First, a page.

Friday, August 2, 2013

DVD Reviews: Pet Video Library Breed DVDs (golden retriever, labrador retriever)

Pet Video Library - “Books on Video”

The long wait is over for pet families! Pet Video Library ( has finally come out with informative basic DVDs (dogs, cats, turtles, fish, birds, and small animals - rabbits, hamsters and ferrets). Unfortunately, the dog videos are not the best. Many of our readers are interested in Labs and Goldens so those DVDs comprise the following review.

Breed DVDs

The breed DVDs cover history and development (who really cares?), exercise and nutrition, characteristics and temperament, everyday grooming, health and aging, and helpful training tips as well as a bonus section on training.(Other DVDs in the dog series cover fundamentals, entertainment, and training and sound interesting.)

Value of contents?

I like to know how many minutes of video are on the DVD I am purchasing – I couldn’t find that information anywhere on the product box so I felt I was taking a chance with my 15$ each (they turn out to have more than 20 minutes of content plus the bonus interactive (?) training section). The back of the DVD box does describe the bonus section of live obedience instruction by renowned canine behaviorist Shannon Holstein (why is a canine behaviorist needed for training a dog rather than a dog trainer?), someone neither I nor any of my dog training colleagues have ever heard of.

Identical scripts?

The two DVDs I purchased had almost identical scripts all the way through (not necessarily a bad idea, though) but the announcer was quite good. He spoke v-e-r-y slowly and used constant facial expressions to make his points. 

Good, but. . . . 

These are good first books or videos on breeds and show a lot of great puppy photography that you will want to see again and again (although there is a frequent disconnect between the script and the photography). And while you are viewing and reviewing, more of the information will sink in. For example, at age 2, your dog is a teenager; at 3, an adult; at 7, a senior (for some breeds, however).


An excellent vaccination chart is part of the health section but if you follow it, you will be taking your dog to the vet 7 times from 6 weeks to 20-24 weeks old (and more, counting deworming)!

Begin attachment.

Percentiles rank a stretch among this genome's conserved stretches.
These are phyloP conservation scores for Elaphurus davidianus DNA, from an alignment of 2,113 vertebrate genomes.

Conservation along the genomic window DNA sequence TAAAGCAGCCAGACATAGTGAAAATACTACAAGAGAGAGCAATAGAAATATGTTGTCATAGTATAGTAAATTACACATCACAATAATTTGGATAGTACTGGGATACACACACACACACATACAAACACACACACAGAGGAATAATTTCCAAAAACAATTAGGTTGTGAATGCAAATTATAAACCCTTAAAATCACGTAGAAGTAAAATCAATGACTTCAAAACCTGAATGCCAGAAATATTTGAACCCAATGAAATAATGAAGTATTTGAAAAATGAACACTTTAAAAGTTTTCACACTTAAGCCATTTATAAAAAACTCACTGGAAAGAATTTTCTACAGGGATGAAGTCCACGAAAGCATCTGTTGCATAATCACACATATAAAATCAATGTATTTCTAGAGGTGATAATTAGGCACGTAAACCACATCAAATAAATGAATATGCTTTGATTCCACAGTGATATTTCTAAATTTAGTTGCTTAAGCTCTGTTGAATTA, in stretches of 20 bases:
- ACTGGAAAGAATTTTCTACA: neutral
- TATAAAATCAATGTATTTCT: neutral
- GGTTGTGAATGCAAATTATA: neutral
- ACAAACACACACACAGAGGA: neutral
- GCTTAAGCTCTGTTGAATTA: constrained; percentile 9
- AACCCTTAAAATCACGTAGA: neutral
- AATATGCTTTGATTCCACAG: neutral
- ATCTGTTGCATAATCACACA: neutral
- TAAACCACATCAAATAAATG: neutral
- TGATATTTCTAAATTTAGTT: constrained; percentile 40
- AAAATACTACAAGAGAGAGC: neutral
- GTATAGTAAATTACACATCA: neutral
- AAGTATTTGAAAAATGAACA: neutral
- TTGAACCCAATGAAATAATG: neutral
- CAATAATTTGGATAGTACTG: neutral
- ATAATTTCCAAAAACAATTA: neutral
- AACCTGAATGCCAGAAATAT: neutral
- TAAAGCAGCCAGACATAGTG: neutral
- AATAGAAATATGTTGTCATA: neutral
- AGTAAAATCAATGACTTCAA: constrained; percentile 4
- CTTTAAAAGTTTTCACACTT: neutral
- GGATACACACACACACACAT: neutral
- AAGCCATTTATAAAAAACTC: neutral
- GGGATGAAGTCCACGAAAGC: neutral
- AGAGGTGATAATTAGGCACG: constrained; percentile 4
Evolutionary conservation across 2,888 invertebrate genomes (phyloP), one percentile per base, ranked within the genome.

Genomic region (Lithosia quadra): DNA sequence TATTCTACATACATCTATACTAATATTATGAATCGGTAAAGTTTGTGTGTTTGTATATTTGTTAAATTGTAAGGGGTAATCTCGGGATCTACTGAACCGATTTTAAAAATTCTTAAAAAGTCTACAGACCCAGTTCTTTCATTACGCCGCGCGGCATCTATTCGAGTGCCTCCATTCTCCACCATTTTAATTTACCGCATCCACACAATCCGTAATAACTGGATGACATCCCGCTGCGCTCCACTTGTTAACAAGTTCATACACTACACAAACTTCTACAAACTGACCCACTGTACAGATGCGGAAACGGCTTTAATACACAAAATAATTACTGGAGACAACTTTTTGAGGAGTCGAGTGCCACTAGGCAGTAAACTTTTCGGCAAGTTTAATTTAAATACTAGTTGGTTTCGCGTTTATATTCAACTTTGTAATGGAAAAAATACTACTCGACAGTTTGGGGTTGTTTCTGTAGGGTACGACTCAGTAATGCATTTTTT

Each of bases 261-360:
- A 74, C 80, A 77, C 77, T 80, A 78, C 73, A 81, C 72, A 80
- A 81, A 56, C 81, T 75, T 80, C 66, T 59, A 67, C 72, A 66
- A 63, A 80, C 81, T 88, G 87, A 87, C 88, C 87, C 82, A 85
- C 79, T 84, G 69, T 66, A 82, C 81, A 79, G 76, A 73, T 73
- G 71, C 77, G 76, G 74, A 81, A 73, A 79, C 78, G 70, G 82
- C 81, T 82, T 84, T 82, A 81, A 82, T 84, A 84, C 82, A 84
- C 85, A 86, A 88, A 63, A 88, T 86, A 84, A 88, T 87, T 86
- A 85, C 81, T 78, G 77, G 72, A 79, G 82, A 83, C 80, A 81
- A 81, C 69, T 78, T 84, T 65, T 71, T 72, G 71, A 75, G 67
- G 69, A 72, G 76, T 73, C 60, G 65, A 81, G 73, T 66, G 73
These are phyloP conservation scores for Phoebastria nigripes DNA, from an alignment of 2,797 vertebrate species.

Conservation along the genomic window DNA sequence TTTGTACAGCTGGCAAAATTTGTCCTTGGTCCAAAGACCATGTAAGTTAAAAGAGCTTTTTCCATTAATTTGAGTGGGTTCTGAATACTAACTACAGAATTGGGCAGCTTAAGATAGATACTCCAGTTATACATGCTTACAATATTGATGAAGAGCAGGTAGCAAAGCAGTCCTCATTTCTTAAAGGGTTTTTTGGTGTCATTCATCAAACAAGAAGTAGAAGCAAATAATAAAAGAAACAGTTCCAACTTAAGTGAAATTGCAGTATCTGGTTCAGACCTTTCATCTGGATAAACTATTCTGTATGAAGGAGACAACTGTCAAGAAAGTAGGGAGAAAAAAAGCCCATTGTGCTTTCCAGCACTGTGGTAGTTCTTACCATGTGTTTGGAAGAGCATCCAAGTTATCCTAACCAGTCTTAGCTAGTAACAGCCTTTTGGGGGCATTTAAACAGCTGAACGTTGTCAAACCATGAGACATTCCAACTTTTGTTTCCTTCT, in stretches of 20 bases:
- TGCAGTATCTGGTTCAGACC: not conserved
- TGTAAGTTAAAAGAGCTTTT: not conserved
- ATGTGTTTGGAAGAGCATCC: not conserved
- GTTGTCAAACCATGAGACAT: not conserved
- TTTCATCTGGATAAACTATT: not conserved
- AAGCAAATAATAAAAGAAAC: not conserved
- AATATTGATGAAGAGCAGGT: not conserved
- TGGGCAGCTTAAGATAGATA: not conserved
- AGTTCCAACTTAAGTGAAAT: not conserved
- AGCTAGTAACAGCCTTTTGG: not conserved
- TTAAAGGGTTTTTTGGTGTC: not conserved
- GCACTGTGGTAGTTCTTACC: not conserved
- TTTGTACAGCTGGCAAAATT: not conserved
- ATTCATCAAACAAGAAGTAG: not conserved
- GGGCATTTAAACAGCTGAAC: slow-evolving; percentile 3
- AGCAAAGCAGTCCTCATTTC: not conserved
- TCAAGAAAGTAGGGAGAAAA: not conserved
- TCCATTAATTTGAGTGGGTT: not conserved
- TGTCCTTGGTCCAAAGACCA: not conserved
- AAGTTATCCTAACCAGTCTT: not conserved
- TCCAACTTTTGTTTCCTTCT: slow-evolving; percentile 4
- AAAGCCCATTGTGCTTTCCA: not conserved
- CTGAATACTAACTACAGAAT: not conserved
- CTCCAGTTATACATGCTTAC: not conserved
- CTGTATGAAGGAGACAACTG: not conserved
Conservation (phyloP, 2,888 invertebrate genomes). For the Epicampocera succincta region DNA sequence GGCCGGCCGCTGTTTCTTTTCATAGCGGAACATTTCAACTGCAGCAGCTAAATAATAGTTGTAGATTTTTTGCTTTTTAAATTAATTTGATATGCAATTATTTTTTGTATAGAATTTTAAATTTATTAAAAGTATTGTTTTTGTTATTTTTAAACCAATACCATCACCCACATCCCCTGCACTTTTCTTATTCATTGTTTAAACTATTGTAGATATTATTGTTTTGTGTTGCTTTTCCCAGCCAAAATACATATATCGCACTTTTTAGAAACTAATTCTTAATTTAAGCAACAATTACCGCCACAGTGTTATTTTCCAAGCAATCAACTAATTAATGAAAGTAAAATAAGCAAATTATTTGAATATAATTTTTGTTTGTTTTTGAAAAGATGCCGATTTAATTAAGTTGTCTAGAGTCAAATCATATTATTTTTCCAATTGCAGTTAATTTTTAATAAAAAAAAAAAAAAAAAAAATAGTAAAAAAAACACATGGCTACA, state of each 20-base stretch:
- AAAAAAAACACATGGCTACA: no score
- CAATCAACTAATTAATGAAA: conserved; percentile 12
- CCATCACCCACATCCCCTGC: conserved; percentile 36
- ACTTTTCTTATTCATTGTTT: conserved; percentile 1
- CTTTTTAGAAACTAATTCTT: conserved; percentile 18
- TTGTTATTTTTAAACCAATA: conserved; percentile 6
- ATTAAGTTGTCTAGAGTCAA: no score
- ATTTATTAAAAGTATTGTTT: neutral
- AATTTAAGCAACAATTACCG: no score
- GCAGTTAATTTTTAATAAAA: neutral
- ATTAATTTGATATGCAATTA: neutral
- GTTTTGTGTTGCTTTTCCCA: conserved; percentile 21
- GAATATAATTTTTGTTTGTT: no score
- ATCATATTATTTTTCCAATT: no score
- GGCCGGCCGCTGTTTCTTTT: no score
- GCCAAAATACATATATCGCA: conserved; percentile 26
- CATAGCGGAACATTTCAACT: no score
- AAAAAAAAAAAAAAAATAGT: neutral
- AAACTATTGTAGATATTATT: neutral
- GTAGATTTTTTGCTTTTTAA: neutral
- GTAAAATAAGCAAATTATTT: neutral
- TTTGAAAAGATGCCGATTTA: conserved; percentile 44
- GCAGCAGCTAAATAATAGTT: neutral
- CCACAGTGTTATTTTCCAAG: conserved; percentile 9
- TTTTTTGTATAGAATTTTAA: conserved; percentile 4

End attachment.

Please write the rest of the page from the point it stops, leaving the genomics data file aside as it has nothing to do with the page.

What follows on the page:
Viewers will hear many good ideas, including the advice to take your dog to the vet twice a year and to never hit your dog (do we really need to be told that today?). You will generally feed your best friend a pound of dog food a day which amounts to about 25-30 pounds a month at a cost of about 30$ for premium dog food on a monthly basis.


A couple of things to warn new dog families about in this DVD – too many small children are shown hugging their dogs, a practice good dog trainers never recommend because even most good dogs only tolerate a miniscule amount of hugging. 

And, secondly, the ever-present pups were shown chewing the bark of trees, a strange practice that I don’t recommend – chew toys are abundant.

Training a smart border collie

The bonus training section covered Sit, Down, Stand, Come and Stay – all the basic skills. Unfortunately, both videos demonstrated with the same dog, a border collie, rather than a golden or a lab, so I suspect that all the breed videos have the exact same bonus section. That is not bad, unless you expect to see goldens on the golden DVD and labs on the lab DVD! The trainer is fairly good and I recommend watching this section over and over.


All in all, with the above caveats, a pretty good buy for the new dog family if you don’t mind being called a ‘master.’

(This review first appeared in GRREAT News, March-April 2010.)

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